Who Bought That Chair You’re Sitting In?


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This post is mainly addressed to people who are not directly in the sales force, although I have met a few salespeople who could stand a reminder as well.

One of the more amusing practices in American higher education is the endowed chair. Universities have endowed professorships which are named after the deep-pocketed donors who paid for them. The professors may have never met the donor in person, but they owe their position to that specific person.

It’s almost exactly the same in private business. A donor also paid for that chair you’re sitting in. That donor’s name is Customer. The main difference is that unlike in academia, Customer did not endow the funds for your position. An endowment is a permanent donation, which is necessary in academia so that donors won’t have an influence on what or how the professor teaches.

Customer (or Client, if you prefer) exchanged funds for value received. No value, no Customer. Unlike in academia, the exchange has to be renewed every single day, because Customer has the option to withdraw future funds at any time if they perceive value is not being delivered.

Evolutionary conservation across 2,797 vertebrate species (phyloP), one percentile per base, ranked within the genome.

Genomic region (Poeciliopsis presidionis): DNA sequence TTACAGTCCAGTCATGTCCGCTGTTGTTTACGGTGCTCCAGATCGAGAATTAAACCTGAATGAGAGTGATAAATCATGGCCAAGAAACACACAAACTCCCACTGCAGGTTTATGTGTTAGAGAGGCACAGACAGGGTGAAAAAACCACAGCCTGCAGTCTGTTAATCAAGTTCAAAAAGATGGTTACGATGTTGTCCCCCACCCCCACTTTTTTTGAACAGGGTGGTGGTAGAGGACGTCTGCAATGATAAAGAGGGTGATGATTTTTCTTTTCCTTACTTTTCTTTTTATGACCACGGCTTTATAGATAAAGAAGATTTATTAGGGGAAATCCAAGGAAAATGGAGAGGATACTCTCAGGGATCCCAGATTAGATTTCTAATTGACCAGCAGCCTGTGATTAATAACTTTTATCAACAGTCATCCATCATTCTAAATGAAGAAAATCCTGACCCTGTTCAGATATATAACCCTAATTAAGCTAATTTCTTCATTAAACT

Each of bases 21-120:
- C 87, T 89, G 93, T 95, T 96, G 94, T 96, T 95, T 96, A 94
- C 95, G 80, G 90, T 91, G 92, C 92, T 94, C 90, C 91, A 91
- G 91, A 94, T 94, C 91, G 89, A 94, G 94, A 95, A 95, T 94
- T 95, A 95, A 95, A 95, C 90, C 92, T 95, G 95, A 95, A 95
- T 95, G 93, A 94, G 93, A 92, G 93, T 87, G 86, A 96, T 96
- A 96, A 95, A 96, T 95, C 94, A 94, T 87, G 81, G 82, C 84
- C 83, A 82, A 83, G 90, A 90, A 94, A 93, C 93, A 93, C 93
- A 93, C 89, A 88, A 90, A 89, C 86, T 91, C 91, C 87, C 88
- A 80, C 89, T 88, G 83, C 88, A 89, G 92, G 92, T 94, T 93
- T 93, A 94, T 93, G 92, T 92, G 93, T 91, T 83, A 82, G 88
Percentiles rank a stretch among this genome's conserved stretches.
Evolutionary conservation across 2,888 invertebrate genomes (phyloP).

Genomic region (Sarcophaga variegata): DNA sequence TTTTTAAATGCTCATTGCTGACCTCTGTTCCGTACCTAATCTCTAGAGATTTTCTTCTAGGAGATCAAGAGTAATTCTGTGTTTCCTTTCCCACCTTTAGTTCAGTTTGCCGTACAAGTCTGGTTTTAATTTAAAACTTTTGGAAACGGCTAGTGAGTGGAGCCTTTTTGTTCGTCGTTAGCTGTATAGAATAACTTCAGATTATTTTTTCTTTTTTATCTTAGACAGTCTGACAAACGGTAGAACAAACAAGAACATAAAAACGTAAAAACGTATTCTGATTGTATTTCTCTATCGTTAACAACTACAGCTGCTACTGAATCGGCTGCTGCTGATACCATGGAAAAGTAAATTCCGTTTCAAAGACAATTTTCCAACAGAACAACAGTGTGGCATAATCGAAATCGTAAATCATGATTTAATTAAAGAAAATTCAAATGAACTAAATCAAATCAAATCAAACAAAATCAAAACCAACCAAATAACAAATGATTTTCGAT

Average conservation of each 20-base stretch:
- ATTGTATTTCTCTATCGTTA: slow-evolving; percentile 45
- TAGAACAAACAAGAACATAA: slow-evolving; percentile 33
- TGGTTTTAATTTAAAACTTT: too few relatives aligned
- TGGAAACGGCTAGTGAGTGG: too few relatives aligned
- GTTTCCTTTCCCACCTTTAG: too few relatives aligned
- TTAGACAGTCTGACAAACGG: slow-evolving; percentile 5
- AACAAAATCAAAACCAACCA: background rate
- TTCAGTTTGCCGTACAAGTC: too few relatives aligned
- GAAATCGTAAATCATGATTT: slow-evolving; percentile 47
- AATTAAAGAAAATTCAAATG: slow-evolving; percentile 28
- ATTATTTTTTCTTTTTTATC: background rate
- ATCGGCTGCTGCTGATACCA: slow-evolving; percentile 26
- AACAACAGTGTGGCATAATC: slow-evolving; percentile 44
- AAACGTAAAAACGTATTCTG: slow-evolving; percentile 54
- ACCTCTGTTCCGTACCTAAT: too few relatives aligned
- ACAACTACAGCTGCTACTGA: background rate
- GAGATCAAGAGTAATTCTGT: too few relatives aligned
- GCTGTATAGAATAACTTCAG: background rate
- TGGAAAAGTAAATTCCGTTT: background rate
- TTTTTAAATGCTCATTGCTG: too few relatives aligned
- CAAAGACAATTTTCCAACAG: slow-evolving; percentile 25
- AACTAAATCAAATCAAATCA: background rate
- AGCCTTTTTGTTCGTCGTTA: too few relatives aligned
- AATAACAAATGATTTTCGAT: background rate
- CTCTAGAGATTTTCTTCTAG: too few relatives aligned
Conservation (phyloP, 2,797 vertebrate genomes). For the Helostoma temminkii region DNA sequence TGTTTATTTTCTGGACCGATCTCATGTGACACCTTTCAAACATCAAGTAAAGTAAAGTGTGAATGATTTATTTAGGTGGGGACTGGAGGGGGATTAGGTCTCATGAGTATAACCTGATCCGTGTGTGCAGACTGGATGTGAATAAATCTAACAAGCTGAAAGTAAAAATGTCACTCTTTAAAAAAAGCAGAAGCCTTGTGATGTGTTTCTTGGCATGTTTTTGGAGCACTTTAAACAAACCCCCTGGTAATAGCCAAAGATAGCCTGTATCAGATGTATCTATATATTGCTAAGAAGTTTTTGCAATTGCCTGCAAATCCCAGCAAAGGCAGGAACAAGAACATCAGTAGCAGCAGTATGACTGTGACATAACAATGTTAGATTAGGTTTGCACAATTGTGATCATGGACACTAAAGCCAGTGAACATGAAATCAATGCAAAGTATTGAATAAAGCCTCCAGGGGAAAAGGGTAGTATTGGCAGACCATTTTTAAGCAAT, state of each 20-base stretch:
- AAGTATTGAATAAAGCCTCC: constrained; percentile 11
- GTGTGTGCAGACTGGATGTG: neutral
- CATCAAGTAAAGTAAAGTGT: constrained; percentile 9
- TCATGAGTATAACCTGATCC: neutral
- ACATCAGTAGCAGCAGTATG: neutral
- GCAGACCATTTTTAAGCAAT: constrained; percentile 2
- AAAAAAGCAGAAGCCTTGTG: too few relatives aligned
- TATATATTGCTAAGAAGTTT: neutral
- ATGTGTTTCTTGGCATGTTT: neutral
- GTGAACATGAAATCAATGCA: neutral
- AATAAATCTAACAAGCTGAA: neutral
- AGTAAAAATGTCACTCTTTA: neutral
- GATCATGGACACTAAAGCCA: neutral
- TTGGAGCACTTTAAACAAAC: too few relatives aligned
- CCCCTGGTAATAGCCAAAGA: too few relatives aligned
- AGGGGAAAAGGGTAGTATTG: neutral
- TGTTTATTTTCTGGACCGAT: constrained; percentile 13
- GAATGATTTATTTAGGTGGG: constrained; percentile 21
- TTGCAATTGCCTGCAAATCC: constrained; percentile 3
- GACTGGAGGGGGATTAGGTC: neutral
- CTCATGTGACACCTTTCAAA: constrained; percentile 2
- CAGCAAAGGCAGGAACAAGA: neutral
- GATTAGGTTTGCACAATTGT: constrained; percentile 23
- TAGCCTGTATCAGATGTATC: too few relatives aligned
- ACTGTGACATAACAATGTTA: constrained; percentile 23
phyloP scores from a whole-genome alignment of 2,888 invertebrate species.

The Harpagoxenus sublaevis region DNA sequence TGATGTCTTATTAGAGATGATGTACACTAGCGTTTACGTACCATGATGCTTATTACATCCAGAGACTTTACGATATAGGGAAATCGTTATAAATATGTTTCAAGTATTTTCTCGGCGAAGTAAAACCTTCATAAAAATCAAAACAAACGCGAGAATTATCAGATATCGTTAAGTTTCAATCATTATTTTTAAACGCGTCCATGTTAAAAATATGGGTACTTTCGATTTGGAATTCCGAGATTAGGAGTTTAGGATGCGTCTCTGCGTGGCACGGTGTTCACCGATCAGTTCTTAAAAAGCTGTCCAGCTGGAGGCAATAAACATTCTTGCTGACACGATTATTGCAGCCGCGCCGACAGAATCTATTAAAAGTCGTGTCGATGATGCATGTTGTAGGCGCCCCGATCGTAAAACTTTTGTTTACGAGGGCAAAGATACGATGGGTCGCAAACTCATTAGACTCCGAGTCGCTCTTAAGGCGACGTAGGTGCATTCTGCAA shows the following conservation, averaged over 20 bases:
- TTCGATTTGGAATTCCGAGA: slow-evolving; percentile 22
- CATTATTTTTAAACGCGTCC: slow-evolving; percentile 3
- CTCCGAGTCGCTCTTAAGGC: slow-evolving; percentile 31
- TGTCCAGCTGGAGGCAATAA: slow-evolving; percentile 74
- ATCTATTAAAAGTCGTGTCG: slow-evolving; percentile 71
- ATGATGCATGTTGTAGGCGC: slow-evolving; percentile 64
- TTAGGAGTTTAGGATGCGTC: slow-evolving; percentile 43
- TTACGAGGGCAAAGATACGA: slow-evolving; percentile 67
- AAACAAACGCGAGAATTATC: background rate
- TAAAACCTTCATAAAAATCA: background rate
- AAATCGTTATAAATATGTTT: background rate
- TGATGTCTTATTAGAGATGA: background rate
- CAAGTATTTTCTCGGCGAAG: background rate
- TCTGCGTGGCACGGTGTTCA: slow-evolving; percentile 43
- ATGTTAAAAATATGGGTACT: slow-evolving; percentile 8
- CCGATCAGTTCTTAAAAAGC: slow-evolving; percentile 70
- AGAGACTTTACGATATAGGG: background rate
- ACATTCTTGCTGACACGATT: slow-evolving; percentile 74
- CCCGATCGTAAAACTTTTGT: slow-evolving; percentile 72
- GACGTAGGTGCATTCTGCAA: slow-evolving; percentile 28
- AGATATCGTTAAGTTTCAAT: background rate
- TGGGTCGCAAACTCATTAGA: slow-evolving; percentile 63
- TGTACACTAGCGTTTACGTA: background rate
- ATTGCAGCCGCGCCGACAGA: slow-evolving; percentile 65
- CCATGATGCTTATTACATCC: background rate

For example, if you are an engineer, you probably did not choose engineering as a major because you had a dream of serving Customer—but that is what you do. That code you write? It’s for Customer. That wastewater treatment plant you’re designing? It’s for Customer. That patent you worked so hard to earn? It’s for Customer.

In my classes, I like to ask the attendees what their company’s most important asset is. The number one answer I get is “people”. But when I ask which people, I almost never hear the real answer: Customer. Keep in mind that the people I usually train are the people most directly tasked with the acquisition, care and maintenance of these critical assets, but even they almost never think of it that way.

Peter Drucker said: “Every business exists to serve customers…profitably.” Without Customer, the business would not exist, and your job would not exist, and no one would pay for that chair you’re sitting in.

So, next time you say that sales is not your job, reflect on the fact that without sales you wouldn’t have a job. And even if you never meet Customer in the flesh, you are a key contributor to the entire enterprise that exists only to make Customer happy.

Even if you don’t talk to Customer directly, what are you doing to help your business serve Customer profitably?

(P.S. Next time you see one of your company’s salespeople, be sure to thank them for getting you a place to park your butt.)

Republished with author's permission from original post.

Jack Malcolm
Jack founded Falcon Performance Group in 1996 specifically to combine his complex-sale expertise and his extensive financial background to design and implement complete sales process improvement initiatives at top national and international corporations.


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